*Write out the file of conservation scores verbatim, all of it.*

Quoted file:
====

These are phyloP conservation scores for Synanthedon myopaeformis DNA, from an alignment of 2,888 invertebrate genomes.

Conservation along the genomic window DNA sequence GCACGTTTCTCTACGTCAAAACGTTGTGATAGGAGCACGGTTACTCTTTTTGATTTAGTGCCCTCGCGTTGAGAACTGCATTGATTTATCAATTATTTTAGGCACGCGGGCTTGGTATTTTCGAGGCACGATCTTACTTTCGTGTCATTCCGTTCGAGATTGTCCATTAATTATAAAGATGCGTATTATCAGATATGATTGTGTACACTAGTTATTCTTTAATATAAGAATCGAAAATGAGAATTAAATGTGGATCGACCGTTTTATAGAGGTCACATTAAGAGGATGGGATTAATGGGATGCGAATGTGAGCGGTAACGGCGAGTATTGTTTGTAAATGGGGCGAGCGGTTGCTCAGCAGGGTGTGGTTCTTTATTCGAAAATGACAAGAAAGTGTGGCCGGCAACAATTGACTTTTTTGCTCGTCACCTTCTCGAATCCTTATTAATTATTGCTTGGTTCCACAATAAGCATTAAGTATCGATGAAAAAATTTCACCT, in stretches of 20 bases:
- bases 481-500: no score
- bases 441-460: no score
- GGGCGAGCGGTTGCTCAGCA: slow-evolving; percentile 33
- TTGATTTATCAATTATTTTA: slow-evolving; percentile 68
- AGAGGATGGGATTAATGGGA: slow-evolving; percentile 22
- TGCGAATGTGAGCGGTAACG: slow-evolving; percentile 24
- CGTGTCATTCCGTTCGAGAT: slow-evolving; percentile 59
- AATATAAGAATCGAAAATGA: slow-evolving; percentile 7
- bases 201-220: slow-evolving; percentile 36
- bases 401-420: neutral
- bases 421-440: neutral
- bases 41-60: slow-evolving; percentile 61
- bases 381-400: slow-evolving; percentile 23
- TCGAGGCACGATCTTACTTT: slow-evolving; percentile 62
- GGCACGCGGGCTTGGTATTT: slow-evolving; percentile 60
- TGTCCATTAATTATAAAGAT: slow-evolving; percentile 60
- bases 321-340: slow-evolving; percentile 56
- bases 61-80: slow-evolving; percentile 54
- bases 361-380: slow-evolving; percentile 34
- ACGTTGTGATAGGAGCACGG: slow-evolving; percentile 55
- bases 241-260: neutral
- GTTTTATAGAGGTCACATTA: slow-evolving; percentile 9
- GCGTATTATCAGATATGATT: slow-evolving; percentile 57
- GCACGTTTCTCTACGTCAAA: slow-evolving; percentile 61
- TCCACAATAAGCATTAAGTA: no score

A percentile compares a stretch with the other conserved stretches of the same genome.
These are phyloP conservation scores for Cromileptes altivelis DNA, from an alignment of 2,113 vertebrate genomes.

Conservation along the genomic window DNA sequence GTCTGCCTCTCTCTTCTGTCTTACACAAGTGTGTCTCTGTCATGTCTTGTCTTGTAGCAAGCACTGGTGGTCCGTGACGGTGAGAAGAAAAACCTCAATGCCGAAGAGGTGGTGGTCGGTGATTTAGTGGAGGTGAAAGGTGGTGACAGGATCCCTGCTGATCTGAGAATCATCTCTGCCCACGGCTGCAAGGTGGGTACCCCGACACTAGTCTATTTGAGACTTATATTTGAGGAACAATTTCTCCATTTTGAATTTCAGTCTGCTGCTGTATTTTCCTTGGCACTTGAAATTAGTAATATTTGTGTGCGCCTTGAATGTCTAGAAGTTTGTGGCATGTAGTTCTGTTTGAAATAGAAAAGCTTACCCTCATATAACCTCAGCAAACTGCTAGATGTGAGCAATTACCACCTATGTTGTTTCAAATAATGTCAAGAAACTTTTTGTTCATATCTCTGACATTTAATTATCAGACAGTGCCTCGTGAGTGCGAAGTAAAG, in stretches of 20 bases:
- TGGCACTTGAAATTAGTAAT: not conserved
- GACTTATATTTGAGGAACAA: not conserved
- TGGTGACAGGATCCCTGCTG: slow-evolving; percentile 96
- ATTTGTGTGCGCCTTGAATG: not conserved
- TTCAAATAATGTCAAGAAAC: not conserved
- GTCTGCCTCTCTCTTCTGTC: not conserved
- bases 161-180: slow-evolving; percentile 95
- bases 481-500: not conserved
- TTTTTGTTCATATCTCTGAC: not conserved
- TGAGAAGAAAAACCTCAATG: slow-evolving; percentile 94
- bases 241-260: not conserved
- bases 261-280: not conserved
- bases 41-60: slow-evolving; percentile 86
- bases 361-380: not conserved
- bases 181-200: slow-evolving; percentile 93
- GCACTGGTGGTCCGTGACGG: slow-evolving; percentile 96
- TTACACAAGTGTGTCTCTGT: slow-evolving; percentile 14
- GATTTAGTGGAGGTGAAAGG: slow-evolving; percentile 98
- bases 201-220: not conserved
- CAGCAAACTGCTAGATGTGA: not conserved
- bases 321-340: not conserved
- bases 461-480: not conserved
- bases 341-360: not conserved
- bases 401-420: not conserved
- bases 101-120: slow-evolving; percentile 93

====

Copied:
These are phyloP conservation scores for Synanthedon myopaeformis DNA, from an alignment of 2,888 invertebrate genomes.

Conservation along the genomic window DNA sequence GCACGTTTCTCTACGTCAAAACGTTGTGATAGGAGCACGGTTACTCTTTTTGATTTAGTGCCCTCGCGTTGAGAACTGCATTGATTTATCAATTATTTTAGGCACGCGGGCTTGGTATTTTCGAGGCACGATCTTACTTTCGTGTCATTCCGTTCGAGATTGTCCATTAATTATAAAGATGCGTATTATCAGATATGATTGTGTACACTAGTTATTCTTTAATATAAGAATCGAAAATGAGAATTAAATGTGGATCGACCGTTTTATAGAGGTCACATTAAGAGGATGGGATTAATGGGATGCGAATGTGAGCGGTAACGGCGAGTATTGTTTGTAAATGGGGCGAGCGGTTGCTCAGCAGGGTGTGGTTCTTTATTCGAAAATGACAAGAAAGTGTGGCCGGCAACAATTGACTTTTTTGCTCGTCACCTTCTCGAATCCTTATTAATTATTGCTTGGTTCCACAATAAGCATTAAGTATCGATGAAAAAATTTCACCT, in stretches of 20 bases:
- bases 481-500: no score
- bases 441-460: no score
- GGGCGAGCGGTTGCTCAGCA: slow-evolving; percentile 33
- TTGATTTATCAATTATTTTA: slow-evolving; percentile 68
- AGAGGATGGGATTAATGGGA: slow-evolving; percentile 22
- TGCGAATGTGAGCGGTAACG: slow-evolving; percentile 24
- CGTGTCATTCCGTTCGAGAT: slow-evolving; percentile 59
- AATATAAGAATCGAAAATGA: slow-evolving; percentile 7
- bases 201-220: slow-evolving; percentile 36
- bases 401-420: neutral
- bases 421-440: neutral
- bases 41-60: slow-evolving; percentile 61
- bases 381-400: slow-evolving; percentile 23
- TCGAGGCACGATCTTACTTT: slow-evolving; percentile 62
- GGCACGCGGGCTTGGTATTT: slow-evolving; percentile 60
- TGTCCATTAATTATAAAGAT: slow-evolving; percentile 60
- bases 321-340: slow-evolving; percentile 56
- bases 61-80: slow-evolving; percentile 54
- bases 361-380: slow-evolving; percentile 34
- ACGTTGTGATAGGAGCACGG: slow-evolving; percentile 55
- bases 241-260: neutral
- GTTTTATAGAGGTCACATTA: slow-evolving; percentile 9
- GCGTATTATCAGATATGATT: slow-evolving; percentile 57
- GCACGTTTCTCTACGTCAAA: slow-evolving; percentile 61
- TCCACAATAAGCATTAAGTA: no score

A percentile compares a stretch with the other conserved stretches of the same genome.
These are phyloP conservation scores for Cromileptes altivelis DNA, from an alignment of 2,113 vertebrate genomes.

Conservation along the genomic window DNA sequence GTCTGCCTCTCTCTTCTGTCTTACACAAGTGTGTCTCTGTCATGTCTTGTCTTGTAGCAAGCACTGGTGGTCCGTGACGGTGAGAAGAAAAACCTCAATGCCGAAGAGGTGGTGGTCGGTGATTTAGTGGAGGTGAAAGGTGGTGACAGGATCCCTGCTGATCTGAGAATCATCTCTGCCCACGGCTGCAAGGTGGGTACCCCGACACTAGTCTATTTGAGACTTATATTTGAGGAACAATTTCTCCATTTTGAATTTCAGTCTGCTGCTGTATTTTCCTTGGCACTTGAAATTAGTAATATTTGTGTGCGCCTTGAATGTCTAGAAGTTTGTGGCATGTAGTTCTGTTTGAAATAGAAAAGCTTACCCTCATATAACCTCAGCAAACTGCTAGATGTGAGCAATTACCACCTATGTTGTTTCAAATAATGTCAAGAAACTTTTTGTTCATATCTCTGACATTTAATTATCAGACAGTGCCTCGTGAGTGCGAAGTAAAG, in stretches of 20 bases:
- TGGCACTTGAAATTAGTAAT: not conserved
- GACTTATATTTGAGGAACAA: not conserved
- TGGTGACAGGATCCCTGCTG: slow-evolving; percentile 96
- ATTTGTGTGCGCCTTGAATG: not conserved
- TTCAAATAATGTCAAGAAAC: not conserved
- GTCTGCCTCTCTCTTCTGTC: not conserved
- bases 161-180: slow-evolving; percentile 95
- bases 481-500: not conserved
- TTTTTGTTCATATCTCTGAC: not conserved
- TGAGAAGAAAAACCTCAATG: slow-evolving; percentile 94
- bases 241-260: not conserved
- bases 261-280: not conserved
- bases 41-60: slow-evolving; percentile 86
- bases 361-380: not conserved
- bases 181-200: slow-evolving; percentile 93
- GCACTGGTGGTCCGTGACGG: slow-evolving; percentile 96
- TTACACAAGTGTGTCTCTGT: slow-evolving; percentile 14
- GATTTAGTGGAGGTGAAAGG: slow-evolving; percentile 98
- bases 201-220: not conserved
- CAGCAAACTGCTAGATGTGA: not conserved
- bases 321-340: not conserved
- bases 461-480: not conserved
- bases 341-360: not conserved
- bases 401-420: not conserved
- bases 101-120: slow-evolving; percentile 93